Despite the decades-long war against the single-occupancy vehicle, seven out of 10 workers in Northern Virginia drive to work alone every workday. And half of those drivers are alone in their cars for more than 30 minutes each day. These are some of the conclusions of the County Health Rankings, a collaboration between the Robert Wood Johnson Foundation and the University of Wisconsin Population Health Institute.
"It should be unacceptable to everybody," said Kitty Jerome, action center director at County Health Rankings. "This should be seen as too high a figure when we look at the rate of obesity in America, when we look at the air pollution in America, when we look at the lack of physical activity and we look at the outcome of social isolation and stress."
The good news for Northern Virginia is that most jurisdictions are below the state and national average for the use of single-occupancy vehicles, which is 76 percent nationwide and 77 percent in Virginia. The average in Northern Virginia is 69 percent. The bad news is that the drivers who are alone in their cars are in for a long commute. Of those who commute alone to work, 33 percent of Americans spend more than 30 minutes alone in their car, and 38 percent of Virginia single-occupancy vehicle operators have a commute that's longer than a half hour. The average for Northern Virginia is 47 percent.
"I’ve seen this phenomenon in some of my nationwide research on private-vehicle commuting where commuter rail absorbs some commuters and those who live beyond the reach of the Metro, in the case of D.C., have no other choice than to drive to work," said Ed Zolnik, assistant professor in the School of Public Policy at George Mason University. "This makes driving commutes longer on average the further away you get from the reach of the Metro."
BECAUSE NORTHERN VIRGINIA has access to the Metro, rates of drivers who are alone in their cars during the daily commute are lower than other parts of Virginia or the country. Arlington County leads the region, with 53 percent of workers using a single-occupancy vehicle each day. Only Lexington County has a lower rate, which is 51 percent. Arlington's relative success in reducing single-occupancy vehicles is a function of decades of land-use decisions, although the county still has one out of every two workers driving alone to work each day.
"Alexandria and Fairfax County are struggling to catch up from the far-sighted efforts undertaken by Arlington," said Frank Shafroth, director of the Center for State and Local Leadership at George Mason University. "These efforts will matter more as the federal commitment to transportation infrastructure continues to remain bankrupt."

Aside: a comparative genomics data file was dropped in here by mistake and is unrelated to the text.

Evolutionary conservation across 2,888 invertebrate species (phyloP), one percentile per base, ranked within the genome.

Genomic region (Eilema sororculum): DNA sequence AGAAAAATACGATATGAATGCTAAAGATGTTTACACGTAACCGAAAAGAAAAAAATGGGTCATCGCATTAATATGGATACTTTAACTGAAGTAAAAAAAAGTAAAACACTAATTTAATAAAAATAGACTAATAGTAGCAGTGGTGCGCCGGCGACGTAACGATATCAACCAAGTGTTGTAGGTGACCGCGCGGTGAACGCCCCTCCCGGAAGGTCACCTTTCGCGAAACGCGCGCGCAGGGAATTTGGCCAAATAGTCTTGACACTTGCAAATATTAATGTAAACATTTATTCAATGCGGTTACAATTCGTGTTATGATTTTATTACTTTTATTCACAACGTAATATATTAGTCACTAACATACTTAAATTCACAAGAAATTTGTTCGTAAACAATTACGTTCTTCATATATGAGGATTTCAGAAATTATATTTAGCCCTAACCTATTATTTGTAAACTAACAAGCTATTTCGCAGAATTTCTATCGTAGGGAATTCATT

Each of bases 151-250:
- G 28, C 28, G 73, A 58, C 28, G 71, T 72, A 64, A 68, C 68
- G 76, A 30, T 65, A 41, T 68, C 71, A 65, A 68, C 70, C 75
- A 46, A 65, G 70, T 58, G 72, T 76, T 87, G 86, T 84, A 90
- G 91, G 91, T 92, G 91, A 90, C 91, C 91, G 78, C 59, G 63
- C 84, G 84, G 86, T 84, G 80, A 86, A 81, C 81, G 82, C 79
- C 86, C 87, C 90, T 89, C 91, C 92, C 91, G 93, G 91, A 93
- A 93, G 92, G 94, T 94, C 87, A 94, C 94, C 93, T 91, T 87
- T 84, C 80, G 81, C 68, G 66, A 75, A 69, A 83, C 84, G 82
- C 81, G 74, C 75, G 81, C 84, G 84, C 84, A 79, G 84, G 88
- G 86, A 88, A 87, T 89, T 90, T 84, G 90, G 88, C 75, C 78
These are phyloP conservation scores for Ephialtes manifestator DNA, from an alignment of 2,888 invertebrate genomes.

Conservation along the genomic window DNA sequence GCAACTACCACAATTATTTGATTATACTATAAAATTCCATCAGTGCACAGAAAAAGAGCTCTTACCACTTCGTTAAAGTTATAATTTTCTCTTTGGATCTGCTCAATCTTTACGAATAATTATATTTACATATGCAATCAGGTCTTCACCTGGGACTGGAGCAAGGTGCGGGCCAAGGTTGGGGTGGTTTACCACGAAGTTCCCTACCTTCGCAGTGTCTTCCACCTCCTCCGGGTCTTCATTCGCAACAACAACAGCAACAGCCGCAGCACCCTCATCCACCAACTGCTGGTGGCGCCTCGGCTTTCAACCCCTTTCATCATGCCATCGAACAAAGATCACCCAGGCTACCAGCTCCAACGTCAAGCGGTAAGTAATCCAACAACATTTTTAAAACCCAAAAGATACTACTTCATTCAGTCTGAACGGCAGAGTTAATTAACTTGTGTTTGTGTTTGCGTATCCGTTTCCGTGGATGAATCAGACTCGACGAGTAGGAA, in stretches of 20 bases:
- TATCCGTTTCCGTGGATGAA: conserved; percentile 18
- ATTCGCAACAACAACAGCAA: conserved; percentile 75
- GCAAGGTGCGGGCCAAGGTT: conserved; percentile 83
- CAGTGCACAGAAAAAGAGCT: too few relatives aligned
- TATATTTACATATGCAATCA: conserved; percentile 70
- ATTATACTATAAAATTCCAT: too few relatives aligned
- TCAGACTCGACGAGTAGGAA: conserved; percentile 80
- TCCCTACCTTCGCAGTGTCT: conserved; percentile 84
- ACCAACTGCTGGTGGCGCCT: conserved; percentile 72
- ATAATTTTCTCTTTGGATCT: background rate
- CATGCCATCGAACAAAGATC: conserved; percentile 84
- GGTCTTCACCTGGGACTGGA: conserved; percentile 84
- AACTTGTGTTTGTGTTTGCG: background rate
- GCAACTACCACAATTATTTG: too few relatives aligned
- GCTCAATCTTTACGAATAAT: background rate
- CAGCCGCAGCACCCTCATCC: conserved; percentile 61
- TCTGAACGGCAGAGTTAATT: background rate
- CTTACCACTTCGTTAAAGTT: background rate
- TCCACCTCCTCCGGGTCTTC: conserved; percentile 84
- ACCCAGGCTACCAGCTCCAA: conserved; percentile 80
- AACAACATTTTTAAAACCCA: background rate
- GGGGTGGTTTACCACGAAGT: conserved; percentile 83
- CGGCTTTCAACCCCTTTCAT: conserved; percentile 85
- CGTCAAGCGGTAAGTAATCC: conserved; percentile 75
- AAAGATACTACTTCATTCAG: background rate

Perhaps more vexing to people who live in the region is the length of the daily commute for people who are alone in their cars, which is far greater in Northern Virginia than the rest of the commonwealth or nation. According to the Bureau of the Census, the longest average commute times are all in Northern Virginia: Stafford County, Fauquier County and Prince William County all have average commutes near 40 minutes.
"We know that if you're driving alone for very long periods of time, that's costing you in the opportunity to be with other people," said Julie Willems Van Dijk, deputy director of the County Health Roadmaps program at the University of Wisconsin Population Health Institute. "And we know that having good social support and good interaction with other folks is also very helpful to supporting good health."
THE DEBATE about single-occupancy vehicle use is slowly moving from a conversation about social behavior to a discussion about economic incentives. When the 95 Express Lanes open in Northern Virginia in early 2015, every vehicle using the HOV lanes will need an E-ZPass or E-Z pass Flex to use them lawfully. Drivers riding alone won't always be able to use Interstate 95's High Occupancy Vehicle lanes during off-peak hours the way they can now, a significant shift from the way the system works now.
"In Northern Virginia and in the Washington, D.C. metropolitan area, we suffer from the worst congestion in the area," said John Townsend, manager of public and government affairs at AAA Mid-Atlantic's Washington office. "People are so exasperated and so fed up with congestion that they are willing to pay their way out of it."
The 95 Express Lanes begin in Stafford County and include a portion of I-395 between the Capital Beltway and Edsall Road in Fairfax County. Drives who choose to use the HOV lanes between Edsall Road and D.C. will be subject to current HOV rules for peak hours. Experts say the shift is not only about using transportation policy to influence social behavior. It's also about raising money to build infrastructure, a trend that has grown in recent years as drivers are asking to pay for a premium services, sometimes known as "Lexus lanes" because of the cost associated with using them.
"There's a lot of capital expenditure that's going on that's being paid for by private investors, either lenders or equity investors," said Jonathan Gifford, director of the Center for Transportation Public-Private Partnership Policy at George Mason University. "These folks are interested in having their loans paid back or generating earnings on their investment, so why would you operate a road for free and say, 'Yeah, come and use our facility for free?' If you have the right to charge for it, you're going to charge for it."